Michael Hudson on Fictitious Capital

Michael Hudson spoke with Max Keiser about what he calls “fictitious capital” which is essentially lending backed by inadequate capital, such as collateral that has fallen in value. This is an idea he has explored in his previous papers, such as “From Marx to Goldman Sachs” and now in his new book, The Bubble and Beyond. For German readers, Hudson was also interviewed in FAZ.

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  1. Tom X

    Thanks for posting this interview with Dr. Hudson. Few people have a better grasp of the sheer level of both material and intellectual fraud that is the new neoliberal global order than he does. And fewer still are able to explain the most complex scam ever designed as clearly as he does.

    Keep spreading the word, folks. We can still take this monster down.

  2. ambrit

    So, let me get this straight. The system is going to blow up soon, and the crooks are trying to rig the game so that the victims end up paying for the whole mess. Sounds like the perfect formula for First World Regime Change to me.

  3. jake chase

    A great interview and kudos to Max Kaiser who proves himself no lightweight in this exchange. Hudson is exactly right in his analysis. What we can expect regardless of the outcome of November’s political fandango is continuation of the prevailing financial fiction. The Fed will continue intravenous feeding of the zombie banks, the 99% will continue to suffer wage compression, unmeasured unemployment, reduction of public services, relentless demands for payment of unserviceable debt (real estate, student loans in particular). Financial assets will fluctuate in a downward trend that periodically punishes overeager shorts and leaves episodic opportunity for moderate short term gains, although the long term has been effectively abolished. Nothing can alter this scenario because the only alternative is a complete collapse of asset values, and asset values are what separates the 1/10% from everyone else. Hudson is just about the only public intellectual who understands this stuff and writes about it honestly. Unfortunately, his book is far too expensive.

    1. Foppe

      ponzi schemes run on liquidity alone, and buckle once there isn’t enough new money incoming to pay out the current holders (who advertise for you) at the rates they’re used to; here you can handwave towards the “assets” you have which aren’t worth what you say/think they are, while your income generally comes from loans that you’ve given out against those “assets”.

  4. polistra

    Hudson mostly makes sense, but he lost me when he talked about oil. He makes the standard leftist assumption that we invade countries to get their resources. This is simply false.

    If we DID take their resources, it might make the invasions worthwhile; but we never do. We spend trillions of dollars and thousands of lives to accomplish precisely nothing for the nation or its economy. The contractors get rich, and that’s all.

    If you want to make an oil-related assumption based on what REALLY HAPPENS, you could assume that we are invading ONLY those oil-rich countries THAT COMPETE WITH SAUDI, to keep their oil off the market for a while. This raises prices for Saudi and also makes more profit opportunities for speculators. Seems like a stretch, though.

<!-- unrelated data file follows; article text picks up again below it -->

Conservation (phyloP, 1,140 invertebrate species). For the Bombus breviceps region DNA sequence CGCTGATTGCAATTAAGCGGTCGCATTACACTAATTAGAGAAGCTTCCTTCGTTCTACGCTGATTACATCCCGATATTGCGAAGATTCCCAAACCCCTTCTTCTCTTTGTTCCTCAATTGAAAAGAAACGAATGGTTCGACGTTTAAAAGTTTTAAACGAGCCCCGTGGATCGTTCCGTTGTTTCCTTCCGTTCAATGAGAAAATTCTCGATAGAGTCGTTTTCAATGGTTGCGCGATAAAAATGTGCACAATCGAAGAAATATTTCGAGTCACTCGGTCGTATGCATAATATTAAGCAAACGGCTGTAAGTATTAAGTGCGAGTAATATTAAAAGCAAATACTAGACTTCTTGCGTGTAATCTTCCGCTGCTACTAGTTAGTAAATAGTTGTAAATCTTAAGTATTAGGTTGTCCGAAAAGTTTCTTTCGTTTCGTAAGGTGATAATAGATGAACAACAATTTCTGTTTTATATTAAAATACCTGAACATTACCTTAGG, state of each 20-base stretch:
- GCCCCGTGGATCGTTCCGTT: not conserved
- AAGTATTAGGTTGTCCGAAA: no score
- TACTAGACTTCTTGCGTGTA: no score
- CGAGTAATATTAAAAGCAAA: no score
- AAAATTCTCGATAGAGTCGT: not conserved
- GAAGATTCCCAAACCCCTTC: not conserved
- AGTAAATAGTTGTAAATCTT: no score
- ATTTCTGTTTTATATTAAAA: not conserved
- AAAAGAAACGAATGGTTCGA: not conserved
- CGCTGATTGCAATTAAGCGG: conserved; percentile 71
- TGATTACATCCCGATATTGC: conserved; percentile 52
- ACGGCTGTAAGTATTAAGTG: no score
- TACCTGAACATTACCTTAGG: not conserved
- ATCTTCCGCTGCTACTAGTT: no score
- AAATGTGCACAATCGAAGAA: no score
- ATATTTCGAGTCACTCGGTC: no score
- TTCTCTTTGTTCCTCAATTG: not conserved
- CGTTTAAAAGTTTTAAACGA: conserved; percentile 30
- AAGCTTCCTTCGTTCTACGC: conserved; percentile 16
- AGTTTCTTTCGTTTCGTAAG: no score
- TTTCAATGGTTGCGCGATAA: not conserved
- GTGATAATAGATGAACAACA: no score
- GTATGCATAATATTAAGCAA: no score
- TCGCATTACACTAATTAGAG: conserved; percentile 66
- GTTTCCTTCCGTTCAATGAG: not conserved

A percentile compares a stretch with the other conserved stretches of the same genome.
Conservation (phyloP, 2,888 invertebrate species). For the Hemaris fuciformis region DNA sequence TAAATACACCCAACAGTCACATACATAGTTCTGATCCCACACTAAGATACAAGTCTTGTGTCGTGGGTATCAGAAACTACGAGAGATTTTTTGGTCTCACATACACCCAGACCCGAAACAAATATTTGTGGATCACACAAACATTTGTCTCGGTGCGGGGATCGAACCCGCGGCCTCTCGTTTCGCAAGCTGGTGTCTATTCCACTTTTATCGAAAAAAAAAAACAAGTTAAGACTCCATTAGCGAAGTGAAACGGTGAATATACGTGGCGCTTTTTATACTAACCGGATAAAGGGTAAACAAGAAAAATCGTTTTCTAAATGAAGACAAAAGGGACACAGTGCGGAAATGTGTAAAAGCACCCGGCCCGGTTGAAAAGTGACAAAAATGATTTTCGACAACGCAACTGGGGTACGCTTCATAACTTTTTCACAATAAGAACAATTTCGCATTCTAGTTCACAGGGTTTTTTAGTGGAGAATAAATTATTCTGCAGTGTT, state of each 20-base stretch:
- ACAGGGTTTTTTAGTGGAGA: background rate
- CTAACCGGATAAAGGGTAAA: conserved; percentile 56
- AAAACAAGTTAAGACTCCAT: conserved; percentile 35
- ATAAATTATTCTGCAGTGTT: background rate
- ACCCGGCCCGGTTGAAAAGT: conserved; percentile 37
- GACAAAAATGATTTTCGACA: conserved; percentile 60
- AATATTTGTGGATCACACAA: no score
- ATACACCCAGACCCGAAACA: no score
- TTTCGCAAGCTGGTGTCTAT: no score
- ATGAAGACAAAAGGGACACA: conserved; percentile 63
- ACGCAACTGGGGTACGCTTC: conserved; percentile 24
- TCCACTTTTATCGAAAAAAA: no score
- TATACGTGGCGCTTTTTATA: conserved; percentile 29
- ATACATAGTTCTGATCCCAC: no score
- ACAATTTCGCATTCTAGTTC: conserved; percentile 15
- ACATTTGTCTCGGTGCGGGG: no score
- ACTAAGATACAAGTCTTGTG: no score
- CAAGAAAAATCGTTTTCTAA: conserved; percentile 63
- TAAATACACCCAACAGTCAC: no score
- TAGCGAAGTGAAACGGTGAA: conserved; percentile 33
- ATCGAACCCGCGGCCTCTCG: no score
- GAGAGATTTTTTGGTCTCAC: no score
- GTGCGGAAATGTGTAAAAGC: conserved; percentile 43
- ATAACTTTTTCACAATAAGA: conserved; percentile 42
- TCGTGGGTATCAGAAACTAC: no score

1. Foppe

      Suggestion: we go there to create investment opportunities for shell/halliburton/ch2m hill/etc.. These companies are generally allowed to keep between 40-80% of the revenues for “risking” investing and setting up the infra etc., while the state only gets a pittance.

      1. Foppe

        (in last sentence i’m talking about oil companies; halliburton etc. live off corporate welfare, both by being allowed to hugely overbill, and because the investment opportunities are created at all, when they wouldn’t have been absent the invasion.

    2. ambrit

      Dear polistra;
      It’s not just a “standard leftist assumption.” Lots of rightists I know make the same mistake, if it is such. Perhaps it would be better to assume that a lot of what passes for ‘strategic thinking’ is merely stupidity in disguise.

    3. Chip Molter

      That is not the argument that he made.

      He said “We want this oil…” and it seems you stopped listening there instead of the complete sentence.

      “We want this oil not to go to China or with any country that has a potential military power” was the complete quote, and it is 100% correct in the countries we have invaded and the countries we’ve offered military aid.

      This is the pattern playing out throughout the rest of the world, from Burma to Uganda. China’s been making diplomatic inroads into Africa for a decade now in order to secure favorable trade policies with those nations. The U.S. recognizing its own fading economy is threatened by the economic emergence of China and since the establishment of AFRICOM in 2007 has been throwing a fuckton of military aid and resources at the continent in order to win over corrupt African leaders(all of ECOWAS), scare off the Chinese, and interfere with the plans for PanAfrican unity that were being pushed by Gadaffi.

      Right now in the Philippines and Myanmar, the U.S. is engaged in denying resources to the Chinese mainland.

      Remember, in the current age of multinational oil corporations that are far above U.S. law, there is no such thing as “American oil”. The game is about keeping oil away from other countries that may contend for top spot once the financial crisis starts really unwinding.

      1. Mark P.

        Thank you. Finally somebody who gets it.